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Blink : the power of thinking without thinking

Author: Malcolm Gladwell
Publisher: New York : Back Bay Books, 2007.
Edition/Format:   Book : English : 1st Back Bay trade pbk. edView all editions and formats
Database:WorldCat
Summary:
How do we think without thinking, seem to make choices in an instant--in the blink of an eye--that actually aren't as simple as they seem? Why are some people brilliant decision makers, while others are consistently inept? Why do some people follow their instincts and win, while others end up stumbling into error? And why are the best decisions often those that are impossible to explain to others? Drawing on  Read more...
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Genre/Form: Popular Works
Document Type: Book
All Authors / Contributors: Malcolm Gladwell
ISBN: 9780316010665 9780316172325 0316172324 0316010669
OCLC Number: 124075096
Notes: Originally published: 1st ed. New York : Little, Brown and Co., 2005. With new afterword.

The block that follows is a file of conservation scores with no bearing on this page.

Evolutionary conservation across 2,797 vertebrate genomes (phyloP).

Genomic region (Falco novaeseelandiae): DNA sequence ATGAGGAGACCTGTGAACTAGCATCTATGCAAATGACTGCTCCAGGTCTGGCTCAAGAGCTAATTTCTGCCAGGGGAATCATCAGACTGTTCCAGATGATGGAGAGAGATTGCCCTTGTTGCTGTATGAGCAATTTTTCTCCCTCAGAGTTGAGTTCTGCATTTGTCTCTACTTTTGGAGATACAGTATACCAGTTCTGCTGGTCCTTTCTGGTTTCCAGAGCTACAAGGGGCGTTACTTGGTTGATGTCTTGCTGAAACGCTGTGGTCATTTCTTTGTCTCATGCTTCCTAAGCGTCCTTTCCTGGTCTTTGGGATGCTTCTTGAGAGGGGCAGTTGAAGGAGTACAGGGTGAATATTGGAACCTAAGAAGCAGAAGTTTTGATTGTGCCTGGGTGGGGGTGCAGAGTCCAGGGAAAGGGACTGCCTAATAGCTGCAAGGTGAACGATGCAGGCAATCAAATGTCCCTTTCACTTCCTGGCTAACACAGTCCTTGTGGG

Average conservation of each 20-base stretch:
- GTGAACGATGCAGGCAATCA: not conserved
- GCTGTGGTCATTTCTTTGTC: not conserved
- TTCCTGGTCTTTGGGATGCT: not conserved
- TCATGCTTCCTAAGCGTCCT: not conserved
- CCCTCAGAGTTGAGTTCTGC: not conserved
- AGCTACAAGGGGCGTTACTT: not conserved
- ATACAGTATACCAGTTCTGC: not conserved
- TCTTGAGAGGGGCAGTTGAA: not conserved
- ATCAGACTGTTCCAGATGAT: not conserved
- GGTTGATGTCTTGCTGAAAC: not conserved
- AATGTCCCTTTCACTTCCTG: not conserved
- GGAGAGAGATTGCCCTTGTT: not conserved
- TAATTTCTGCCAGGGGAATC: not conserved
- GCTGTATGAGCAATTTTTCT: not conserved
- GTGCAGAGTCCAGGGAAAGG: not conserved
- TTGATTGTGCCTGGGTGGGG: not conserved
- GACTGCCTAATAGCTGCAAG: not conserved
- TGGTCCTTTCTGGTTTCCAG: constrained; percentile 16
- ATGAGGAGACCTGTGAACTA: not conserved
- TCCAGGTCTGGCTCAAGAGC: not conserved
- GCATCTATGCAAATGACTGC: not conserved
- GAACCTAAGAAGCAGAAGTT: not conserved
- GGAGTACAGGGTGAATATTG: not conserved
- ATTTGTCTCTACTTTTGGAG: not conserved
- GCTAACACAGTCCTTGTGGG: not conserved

Description: xii, 296, 15, 11 p. : ill. ; 21 cm.
Contents: The statue that didn't look right --
The theory of thin slices : how a little bit of knowledge goes a long way --
The locked door : the secret life of snap decisions --
The Warren Harding error : why we fall for tall, dark, and handsome men --
Paul Van Riper's big victory : creating structure for spontaneity --
Kenna's dilemma : the right-and wrong-way to ask people what they want --
Seven seconds in the Bronx : the delicate art of mind-reading --
Conclusion: listening with your eyes : the lessons of blink.
Responsibility: Malcolm Gladwell ; [with a new afterword by the author].
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Abstract:

How do we think without thinking, seem to make choices in an instant--in the blink of an eye--that actually aren't as simple as they seem? Why are some people brilliant decision makers, while others are consistently inept? Why do some people follow their instincts and win, while others end up stumbling into error? And why are the best decisions often those that are impossible to explain to others? Drawing on cutting-edge neuroscience and psychology, the author reveals that great decision makers aren't those who process the most information or spend the most time deliberating, but those who have perfected the art of filtering the very few factors that matter from an overwhelming number of variables.

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